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The mosaic art

In translation from Italian "mosaico" means «combined of small pieces». This laconic statement conceals in itself the widest scale of colors, forms and materials the modern mosaics are made of. The mosaic consists of a set of images made from solid materials: cubes of gemstone, glass smalts, glazed ceramic tiles (sometimes they are of special form) or thin figured marble pieces («the Florentine mosaic»). The most important is the colored surface of the mosaic element, its thee-dimensionality and the play of oblique planes, joints and size of pieces, texture and relief of mosaic.

Mosaic is the most ancient type of monumental painting. Probably the first mosaic materials were stone placers featured by the sea waves, minerals of exquisite tints. The prehistory of mosaic art begins in the 3 thousand BC on the territories of Ancient Egypt and Mesopotamia. The multi-colored patterns were made of encaustic clay cones driven into the walls of brick-raw or the pictures were made of stone pieces. But the true monumental mosaic art appeared in Ancient Greece in the 5 century BC. The earliest mosaics made of multi-colored, smooth stones and small crocks were mostly used for floor covering. One of the most beautiful surviving examples of this technology is a floor of a small home bath dated the 2 century BC in Chersonese (near Sevastopol city, Ukraine).

Other, more difficult mosaic technology was the production of special small cubes from multi-colored natural stones. Such mosaic set had much more tints. In Hellenistic and Roman periods the mosaic technology was highly developed - the masters were able to create the complex thematic compositions. These mosaics were executed from cubes made of different stones, sometimes even semiprecious (malachite, lazurite, agate, opal and jasper).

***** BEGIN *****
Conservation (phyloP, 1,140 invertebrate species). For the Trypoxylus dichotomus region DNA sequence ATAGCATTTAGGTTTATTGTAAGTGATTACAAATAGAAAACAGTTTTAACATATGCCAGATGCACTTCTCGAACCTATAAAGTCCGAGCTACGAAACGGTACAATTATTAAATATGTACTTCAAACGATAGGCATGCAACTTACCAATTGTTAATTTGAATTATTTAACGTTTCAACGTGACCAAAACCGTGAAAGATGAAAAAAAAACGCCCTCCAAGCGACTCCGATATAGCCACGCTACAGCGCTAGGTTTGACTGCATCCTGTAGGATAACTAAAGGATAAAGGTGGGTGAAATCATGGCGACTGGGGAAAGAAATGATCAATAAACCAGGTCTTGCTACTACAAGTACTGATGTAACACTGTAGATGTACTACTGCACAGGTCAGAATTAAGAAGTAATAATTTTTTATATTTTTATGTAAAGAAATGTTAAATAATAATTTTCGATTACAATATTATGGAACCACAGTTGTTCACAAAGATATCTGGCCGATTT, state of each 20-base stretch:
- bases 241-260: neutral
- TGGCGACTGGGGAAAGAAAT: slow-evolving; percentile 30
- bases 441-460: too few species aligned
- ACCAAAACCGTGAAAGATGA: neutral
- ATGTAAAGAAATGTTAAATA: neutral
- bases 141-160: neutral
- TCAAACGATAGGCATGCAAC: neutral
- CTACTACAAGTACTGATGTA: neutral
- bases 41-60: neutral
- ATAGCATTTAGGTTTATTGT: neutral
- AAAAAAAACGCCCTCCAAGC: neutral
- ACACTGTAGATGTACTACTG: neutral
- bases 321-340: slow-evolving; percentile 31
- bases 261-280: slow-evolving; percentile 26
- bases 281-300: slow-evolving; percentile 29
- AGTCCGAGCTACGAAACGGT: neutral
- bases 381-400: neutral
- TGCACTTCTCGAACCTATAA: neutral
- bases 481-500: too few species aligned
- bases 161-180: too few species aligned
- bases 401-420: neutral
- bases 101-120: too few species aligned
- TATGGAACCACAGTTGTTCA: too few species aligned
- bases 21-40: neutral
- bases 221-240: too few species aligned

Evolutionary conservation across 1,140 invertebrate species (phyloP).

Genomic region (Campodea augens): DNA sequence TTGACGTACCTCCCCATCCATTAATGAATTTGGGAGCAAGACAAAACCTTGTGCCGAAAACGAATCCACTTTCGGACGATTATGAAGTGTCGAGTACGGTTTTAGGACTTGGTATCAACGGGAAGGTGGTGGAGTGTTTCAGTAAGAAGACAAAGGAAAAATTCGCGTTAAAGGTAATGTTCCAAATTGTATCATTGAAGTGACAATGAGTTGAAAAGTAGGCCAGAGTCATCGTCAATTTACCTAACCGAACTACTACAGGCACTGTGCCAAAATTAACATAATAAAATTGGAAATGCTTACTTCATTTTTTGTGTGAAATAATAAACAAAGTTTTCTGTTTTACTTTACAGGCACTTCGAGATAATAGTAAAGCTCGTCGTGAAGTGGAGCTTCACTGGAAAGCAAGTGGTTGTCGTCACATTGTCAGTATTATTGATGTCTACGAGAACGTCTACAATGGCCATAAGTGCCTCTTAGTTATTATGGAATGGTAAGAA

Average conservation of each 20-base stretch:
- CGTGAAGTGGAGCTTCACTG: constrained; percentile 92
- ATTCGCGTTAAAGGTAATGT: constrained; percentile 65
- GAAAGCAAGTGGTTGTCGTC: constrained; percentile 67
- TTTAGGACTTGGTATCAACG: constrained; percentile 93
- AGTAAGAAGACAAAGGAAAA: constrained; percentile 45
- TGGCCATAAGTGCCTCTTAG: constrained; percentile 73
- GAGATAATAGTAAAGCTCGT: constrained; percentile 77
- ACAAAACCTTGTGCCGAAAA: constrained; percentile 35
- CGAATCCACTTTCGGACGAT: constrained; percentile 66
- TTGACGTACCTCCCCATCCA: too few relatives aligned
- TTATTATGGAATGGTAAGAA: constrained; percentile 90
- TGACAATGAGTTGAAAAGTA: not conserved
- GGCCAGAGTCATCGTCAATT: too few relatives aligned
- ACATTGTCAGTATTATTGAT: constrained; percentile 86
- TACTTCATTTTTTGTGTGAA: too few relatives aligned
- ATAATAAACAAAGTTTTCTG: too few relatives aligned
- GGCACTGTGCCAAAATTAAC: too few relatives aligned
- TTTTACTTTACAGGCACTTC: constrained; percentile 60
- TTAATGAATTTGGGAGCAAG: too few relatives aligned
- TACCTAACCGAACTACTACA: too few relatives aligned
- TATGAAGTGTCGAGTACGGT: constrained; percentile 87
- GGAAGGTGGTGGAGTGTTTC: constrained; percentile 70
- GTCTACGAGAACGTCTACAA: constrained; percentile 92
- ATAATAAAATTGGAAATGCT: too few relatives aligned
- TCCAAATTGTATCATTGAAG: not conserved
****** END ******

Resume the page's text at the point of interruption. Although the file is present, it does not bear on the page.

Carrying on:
During the epoch of Later Roman Empire the mosaic was used practically everywhere: in private houses as well as in public works. The plots were very diverse – from an ornament to the complex scenes representing struggling athletes, hunting, dances, theatrical masks, etc. The mosaic was of great value in Ancient Rome and we can see it in its name – «opus Musarum» that means «creation of Muses».

In the first centuries of our era the secrets of the multi-colored smalts (color glass cubes) manufacture have been transferred from Alexandria (Egypt) to Rome. The smalto had its flowering in Byzantium, and then came to Ukraine with the Christianization of Kievan Rus. One the most famous monument of world mosaic art is the Maria Oranta mosaic of Sophia Kyivska called the «Indestructible wall» - defender of city and Christianity.

After several centuries of oblivion the mosaic art has revived at the turn of the ХІХ century. N. Roerich has recreated the spirit of the ancient art and the specific smalts techniques in the Pochaevsky monastery (1910) constructed upon the project of A. Shchusev.

In soviet epoch the mosaic was used in exterior and interior decoration of different public works. The most widely used economic set was the set of ceramic tiles or of natural stone (mostly used on a shorter side of the domestic buildings).

Now the mosaic revives its new birth and we can find it in the premises of various applications: pools, saunas, private interiors, facades of houses.

The mosaic material perfectly combines with stone as well as with brick used in the architectural construction. The mosaic art has also very strong and durable techniques that can be used in adverse climatic conditions (humidity, bright sunlight, open air). There is good reason that the Renaissance artists named the mosaic the "present" and the «eternal painting».

Today the mosaic art is appreciated for the most exquisite and expensive monumental art technology, and also thanks to its durability and wide rage of colour. The «Gold Art Line» masters combine in theirs works the ancient techniques and stylistic devices, new materials and ambitious decisions not forgetting about the experience of many generations of mosaic artists.